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Marijuana Dispensary Authorization Ordinance
City of Encinitas
Majority Approval Required
Fail: 8337 / 44.27% Yes votes ...... 10496 / 55.73% No votes
Index of all Propositions
|Information shown below: Summary | Arguments ||
Shall the ordinance amending the Encinitas Municipal Code to authorize and regulate medical marijuana dispensaries in the City of Encinitas be adopted?
The measure would impose the following operational requirements on dispensaries: (1) licensed security personnel on site during operating hours, (2) security cameras and alarms, (3) safety lighting, (4) secured marijuana storage, (5) restricted operating hours (between 8:00 a.m. to 10:00 p.m.), (6) prohibits consumption or dispensing of alcoholic beverages on site, (7) prohibits marijuana from being visible from the exterior of any dispensary, (8) products containing marijuana must be identified by label, (9) prohibits providing marijuana to any minor (18 or under) excepting a qualified minor patient accompanied by a parent or guardian, and (10) prohibits on- site evaluations for medical marijuana use.
The measure imposes a two-and-one-half (2.5) percent sales tax on every transaction involving medical marijuana in the City, which would be reduced to one (1) percent if a statewide tax is imposed on such transactions. Any such taxes collected would be deposited in the City's general fund to be used for general governmental purposes.
A legal question exists as to whether the measure's taxation provisions, which propose a unique City tax on medical marijuana exceeding the uniform sales tax rate imposed by California law, would require the Board of EquaIization to cease collecting all sales tax in Encinitas.
Additionally, legal questions exist as to whether California and/or federal law authorizes the operation of dispensaries in the manner authorized by the measure including: (1) because marijuana is illegal under federal law, whether the City would be in violation of state and/or federal law by issuing dispensary operating permits as required pursuant to the measure; (2) whether City employees who issue permits as required pursuant to the measure might be prosecuted by the federal government for violating federal criminal law; and (3) whether the measure improperly attempts to amend state criminal law by altering the ability of state law enforcement officials to arrest and prosecute individuals for state law violations.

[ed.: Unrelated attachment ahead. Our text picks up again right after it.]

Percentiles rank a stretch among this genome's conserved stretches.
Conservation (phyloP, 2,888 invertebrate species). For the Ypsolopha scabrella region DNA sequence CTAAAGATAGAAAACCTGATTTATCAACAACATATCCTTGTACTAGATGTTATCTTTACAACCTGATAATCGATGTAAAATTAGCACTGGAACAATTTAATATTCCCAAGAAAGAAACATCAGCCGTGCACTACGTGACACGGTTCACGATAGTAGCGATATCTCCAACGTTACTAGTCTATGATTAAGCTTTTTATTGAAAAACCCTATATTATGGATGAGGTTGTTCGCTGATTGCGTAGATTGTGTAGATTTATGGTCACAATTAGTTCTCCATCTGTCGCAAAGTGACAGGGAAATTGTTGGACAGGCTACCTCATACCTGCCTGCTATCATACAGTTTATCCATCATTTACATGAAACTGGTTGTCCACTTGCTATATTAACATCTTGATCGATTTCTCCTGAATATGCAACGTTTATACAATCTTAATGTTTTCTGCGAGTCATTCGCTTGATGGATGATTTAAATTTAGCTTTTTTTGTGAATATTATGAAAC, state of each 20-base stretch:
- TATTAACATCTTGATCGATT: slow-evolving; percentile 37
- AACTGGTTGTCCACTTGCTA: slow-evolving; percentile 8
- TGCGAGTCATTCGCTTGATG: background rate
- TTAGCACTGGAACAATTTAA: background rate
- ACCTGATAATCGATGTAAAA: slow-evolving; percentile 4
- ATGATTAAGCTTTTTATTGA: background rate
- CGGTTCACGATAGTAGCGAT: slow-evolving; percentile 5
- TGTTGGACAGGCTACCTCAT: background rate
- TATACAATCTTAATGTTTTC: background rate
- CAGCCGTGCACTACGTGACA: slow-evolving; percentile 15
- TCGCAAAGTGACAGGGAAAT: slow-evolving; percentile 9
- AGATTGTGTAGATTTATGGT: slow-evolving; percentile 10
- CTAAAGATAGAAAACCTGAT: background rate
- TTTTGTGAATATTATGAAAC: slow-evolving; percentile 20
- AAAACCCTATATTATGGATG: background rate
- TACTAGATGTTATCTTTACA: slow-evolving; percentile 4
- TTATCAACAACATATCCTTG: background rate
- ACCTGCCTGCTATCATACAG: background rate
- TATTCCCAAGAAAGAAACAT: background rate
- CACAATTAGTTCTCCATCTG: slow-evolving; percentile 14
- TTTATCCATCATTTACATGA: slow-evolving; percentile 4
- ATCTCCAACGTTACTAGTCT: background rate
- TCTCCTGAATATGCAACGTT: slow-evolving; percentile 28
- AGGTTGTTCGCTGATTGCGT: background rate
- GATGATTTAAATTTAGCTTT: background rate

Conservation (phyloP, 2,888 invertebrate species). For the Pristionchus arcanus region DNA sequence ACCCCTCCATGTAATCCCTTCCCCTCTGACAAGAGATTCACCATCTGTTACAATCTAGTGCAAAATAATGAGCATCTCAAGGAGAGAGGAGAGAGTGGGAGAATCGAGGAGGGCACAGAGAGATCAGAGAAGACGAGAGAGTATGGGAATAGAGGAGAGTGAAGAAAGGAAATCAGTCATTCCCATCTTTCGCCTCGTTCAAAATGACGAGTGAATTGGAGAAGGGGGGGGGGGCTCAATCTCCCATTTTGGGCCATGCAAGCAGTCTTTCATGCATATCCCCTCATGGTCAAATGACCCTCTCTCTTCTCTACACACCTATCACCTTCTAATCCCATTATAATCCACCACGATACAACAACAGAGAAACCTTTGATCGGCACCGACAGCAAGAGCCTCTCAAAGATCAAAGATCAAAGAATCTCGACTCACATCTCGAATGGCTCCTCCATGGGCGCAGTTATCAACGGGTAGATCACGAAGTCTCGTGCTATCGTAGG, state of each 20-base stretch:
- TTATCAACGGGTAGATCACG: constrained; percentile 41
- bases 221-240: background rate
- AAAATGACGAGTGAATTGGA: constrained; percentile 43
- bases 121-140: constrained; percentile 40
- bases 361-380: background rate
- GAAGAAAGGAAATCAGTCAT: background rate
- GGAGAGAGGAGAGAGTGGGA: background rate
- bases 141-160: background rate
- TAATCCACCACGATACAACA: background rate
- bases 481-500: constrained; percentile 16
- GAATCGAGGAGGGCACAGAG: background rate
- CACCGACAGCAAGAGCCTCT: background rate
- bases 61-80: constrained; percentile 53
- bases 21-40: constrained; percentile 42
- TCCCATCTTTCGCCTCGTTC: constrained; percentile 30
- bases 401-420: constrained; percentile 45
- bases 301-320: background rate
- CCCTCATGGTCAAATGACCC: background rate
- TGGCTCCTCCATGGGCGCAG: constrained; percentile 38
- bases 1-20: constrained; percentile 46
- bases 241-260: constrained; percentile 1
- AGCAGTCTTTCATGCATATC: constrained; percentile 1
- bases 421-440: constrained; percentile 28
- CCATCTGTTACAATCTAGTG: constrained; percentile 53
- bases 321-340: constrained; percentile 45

News and Analysis|
|Arguments For Proposition F||Arguments Against Proposition F|
|MEASURE F, REGULATION OF MEDICAL MARIJUANA COMPASSIONATE USE DISPENSARIES, will allow safe, regulated access to medical marijuana for qualified patients in the City of Encinitas by allowing medical marijuana dispensaries, operating in full compliance with California State law.
In 1996, the majority of voters in California and in the City of Encinitas voted for the Compassionate Use Act, which allowed patient access to medical marijuana. In 2010, the voters of Encinitas again chose to defeat the black market and reaffirmed their desire for regulation and oversight of marijuana, by voting overwhelmingly in favor of MEASURE 19.
Despite the clear will of the public, there is still no safe access to medical marijuana In the City of Encinitas.
Research from UC San Diego has shown medical marijuana to be an effective treatment for the effects of cancer radiation therapy, debilitating arthritis, multiple sclerosis, and other pain conditions affecting the large senior population in our City. Today, Encinitas patients are forced to use less effective and more costly pharmaceuticals to manage their pain or to turn to black market dealers for their medicine.
MEASURE F ensures the safety of patients and the community by including security requirements including alarm systems, security cameras, lighting standards, and restricting hours of operation.
MEASURE F ensure that medical marijuana dispensaries are located in appropriate areas. It prohibits medical marijuana dispensaries in residential zones and areas where children congregate.
MEASURE F requires a large buffer between dispensaries to allow patient access, while avoiding a concentration of dispensaries in Encinitas.
MEASURE F includes cost recovery fees to ensure that the safe access to qualified patients does not become a financial burden on the city.